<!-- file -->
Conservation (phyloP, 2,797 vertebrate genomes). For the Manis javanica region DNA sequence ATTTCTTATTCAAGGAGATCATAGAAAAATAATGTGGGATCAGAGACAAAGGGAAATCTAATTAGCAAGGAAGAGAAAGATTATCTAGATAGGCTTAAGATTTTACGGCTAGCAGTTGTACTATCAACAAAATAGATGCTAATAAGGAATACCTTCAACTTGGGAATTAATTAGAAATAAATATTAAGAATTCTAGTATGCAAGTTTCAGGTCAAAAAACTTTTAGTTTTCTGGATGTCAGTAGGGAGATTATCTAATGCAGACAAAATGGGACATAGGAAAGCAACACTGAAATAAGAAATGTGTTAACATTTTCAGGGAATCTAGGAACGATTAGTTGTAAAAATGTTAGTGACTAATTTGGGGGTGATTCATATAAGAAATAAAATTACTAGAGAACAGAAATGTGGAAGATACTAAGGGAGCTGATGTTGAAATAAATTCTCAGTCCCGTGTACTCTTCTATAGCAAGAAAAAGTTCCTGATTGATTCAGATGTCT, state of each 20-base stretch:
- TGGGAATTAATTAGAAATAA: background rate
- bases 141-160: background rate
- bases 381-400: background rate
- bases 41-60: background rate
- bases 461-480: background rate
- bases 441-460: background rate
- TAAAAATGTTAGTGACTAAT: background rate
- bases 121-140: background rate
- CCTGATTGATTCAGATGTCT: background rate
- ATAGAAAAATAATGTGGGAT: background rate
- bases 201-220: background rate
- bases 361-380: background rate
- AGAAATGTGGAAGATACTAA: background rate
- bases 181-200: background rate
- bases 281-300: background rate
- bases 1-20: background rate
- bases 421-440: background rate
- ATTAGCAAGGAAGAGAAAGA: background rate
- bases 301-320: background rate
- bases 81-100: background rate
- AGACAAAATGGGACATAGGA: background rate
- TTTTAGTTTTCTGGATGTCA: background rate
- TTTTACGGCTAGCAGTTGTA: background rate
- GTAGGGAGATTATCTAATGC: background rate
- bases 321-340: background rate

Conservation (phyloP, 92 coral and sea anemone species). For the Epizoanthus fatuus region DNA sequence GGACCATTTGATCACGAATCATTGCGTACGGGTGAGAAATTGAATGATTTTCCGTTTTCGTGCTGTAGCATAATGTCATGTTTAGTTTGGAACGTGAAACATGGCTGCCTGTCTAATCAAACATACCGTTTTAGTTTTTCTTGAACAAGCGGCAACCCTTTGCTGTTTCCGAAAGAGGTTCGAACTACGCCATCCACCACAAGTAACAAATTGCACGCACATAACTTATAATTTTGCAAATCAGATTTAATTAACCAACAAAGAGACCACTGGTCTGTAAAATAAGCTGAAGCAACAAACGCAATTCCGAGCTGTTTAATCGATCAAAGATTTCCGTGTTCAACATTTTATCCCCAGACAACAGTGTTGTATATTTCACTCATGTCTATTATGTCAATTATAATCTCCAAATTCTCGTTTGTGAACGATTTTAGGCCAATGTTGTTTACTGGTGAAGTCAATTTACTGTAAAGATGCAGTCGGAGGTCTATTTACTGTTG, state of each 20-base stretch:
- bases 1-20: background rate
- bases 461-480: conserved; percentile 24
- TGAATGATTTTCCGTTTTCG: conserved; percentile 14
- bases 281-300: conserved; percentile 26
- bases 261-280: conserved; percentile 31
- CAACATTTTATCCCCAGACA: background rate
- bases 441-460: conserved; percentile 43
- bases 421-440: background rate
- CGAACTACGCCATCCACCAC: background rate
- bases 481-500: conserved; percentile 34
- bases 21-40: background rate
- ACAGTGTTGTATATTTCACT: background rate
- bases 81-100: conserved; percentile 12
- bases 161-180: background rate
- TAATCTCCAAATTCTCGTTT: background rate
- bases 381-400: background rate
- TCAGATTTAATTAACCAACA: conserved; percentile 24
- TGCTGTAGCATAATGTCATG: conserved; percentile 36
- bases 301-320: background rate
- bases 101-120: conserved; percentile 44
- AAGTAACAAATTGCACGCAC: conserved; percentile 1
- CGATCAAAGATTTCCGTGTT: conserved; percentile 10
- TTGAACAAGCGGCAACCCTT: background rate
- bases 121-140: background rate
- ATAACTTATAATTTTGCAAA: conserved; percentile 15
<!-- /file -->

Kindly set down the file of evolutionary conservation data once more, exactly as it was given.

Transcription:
Conservation (phyloP, 2,797 vertebrate genomes). For the Manis javanica region DNA sequence ATTTCTTATTCAAGGAGATCATAGAAAAATAATGTGGGATCAGAGACAAAGGGAAATCTAATTAGCAAGGAAGAGAAAGATTATCTAGATAGGCTTAAGATTTTACGGCTAGCAGTTGTACTATCAACAAAATAGATGCTAATAAGGAATACCTTCAACTTGGGAATTAATTAGAAATAAATATTAAGAATTCTAGTATGCAAGTTTCAGGTCAAAAAACTTTTAGTTTTCTGGATGTCAGTAGGGAGATTATCTAATGCAGACAAAATGGGACATAGGAAAGCAACACTGAAATAAGAAATGTGTTAACATTTTCAGGGAATCTAGGAACGATTAGTTGTAAAAATGTTAGTGACTAATTTGGGGGTGATTCATATAAGAAATAAAATTACTAGAGAACAGAAATGTGGAAGATACTAAGGGAGCTGATGTTGAAATAAATTCTCAGTCCCGTGTACTCTTCTATAGCAAGAAAAAGTTCCTGATTGATTCAGATGTCT, state of each 20-base stretch:
- TGGGAATTAATTAGAAATAA: background rate
- bases 141-160: background rate
- bases 381-400: background rate
- bases 41-60: background rate
- bases 461-480: background rate
- bases 441-460: background rate
- TAAAAATGTTAGTGACTAAT: background rate
- bases 121-140: background rate
- CCTGATTGATTCAGATGTCT: background rate
- ATAGAAAAATAATGTGGGAT: background rate
- bases 201-220: background rate
- bases 361-380: background rate
- AGAAATGTGGAAGATACTAA: background rate
- bases 181-200: background rate
- bases 281-300: background rate
- bases 1-20: background rate
- bases 421-440: background rate
- ATTAGCAAGGAAGAGAAAGA: background rate
- bases 301-320: background rate
- bases 81-100: background rate
- AGACAAAATGGGACATAGGA: background rate
- TTTTAGTTTTCTGGATGTCA: background rate
- TTTTACGGCTAGCAGTTGTA: background rate
- GTAGGGAGATTATCTAATGC: background rate
- bases 321-340: background rate

Conservation (phyloP, 92 coral and sea anemone species). For the Epizoanthus fatuus region DNA sequence GGACCATTTGATCACGAATCATTGCGTACGGGTGAGAAATTGAATGATTTTCCGTTTTCGTGCTGTAGCATAATGTCATGTTTAGTTTGGAACGTGAAACATGGCTGCCTGTCTAATCAAACATACCGTTTTAGTTTTTCTTGAACAAGCGGCAACCCTTTGCTGTTTCCGAAAGAGGTTCGAACTACGCCATCCACCACAAGTAACAAATTGCACGCACATAACTTATAATTTTGCAAATCAGATTTAATTAACCAACAAAGAGACCACTGGTCTGTAAAATAAGCTGAAGCAACAAACGCAATTCCGAGCTGTTTAATCGATCAAAGATTTCCGTGTTCAACATTTTATCCCCAGACAACAGTGTTGTATATTTCACTCATGTCTATTATGTCAATTATAATCTCCAAATTCTCGTTTGTGAACGATTTTAGGCCAATGTTGTTTACTGGTGAAGTCAATTTACTGTAAAGATGCAGTCGGAGGTCTATTTACTGTTG, state of each 20-base stretch:
- bases 1-20: background rate
- bases 461-480: conserved; percentile 24
- TGAATGATTTTCCGTTTTCG: conserved; percentile 14
- bases 281-300: conserved; percentile 26
- bases 261-280: conserved; percentile 31
- CAACATTTTATCCCCAGACA: background rate
- bases 441-460: conserved; percentile 43
- bases 421-440: background rate
- CGAACTACGCCATCCACCAC: background rate
- bases 481-500: conserved; percentile 34
- bases 21-40: background rate
- ACAGTGTTGTATATTTCACT: background rate
- bases 81-100: conserved; percentile 12
- bases 161-180: background rate
- TAATCTCCAAATTCTCGTTT: background rate
- bases 381-400: background rate
- TCAGATTTAATTAACCAACA: conserved; percentile 24
- TGCTGTAGCATAATGTCATG: conserved; percentile 36
- bases 301-320: background rate
- bases 101-120: conserved; percentile 44
- AAGTAACAAATTGCACGCAC: conserved; percentile 1
- CGATCAAAGATTTCCGTGTT: conserved; percentile 10
- TTGAACAAGCGGCAACCCTT: background rate
- bases 121-140: background rate
- ATAACTTATAATTTTGCAAA: conserved; percentile 15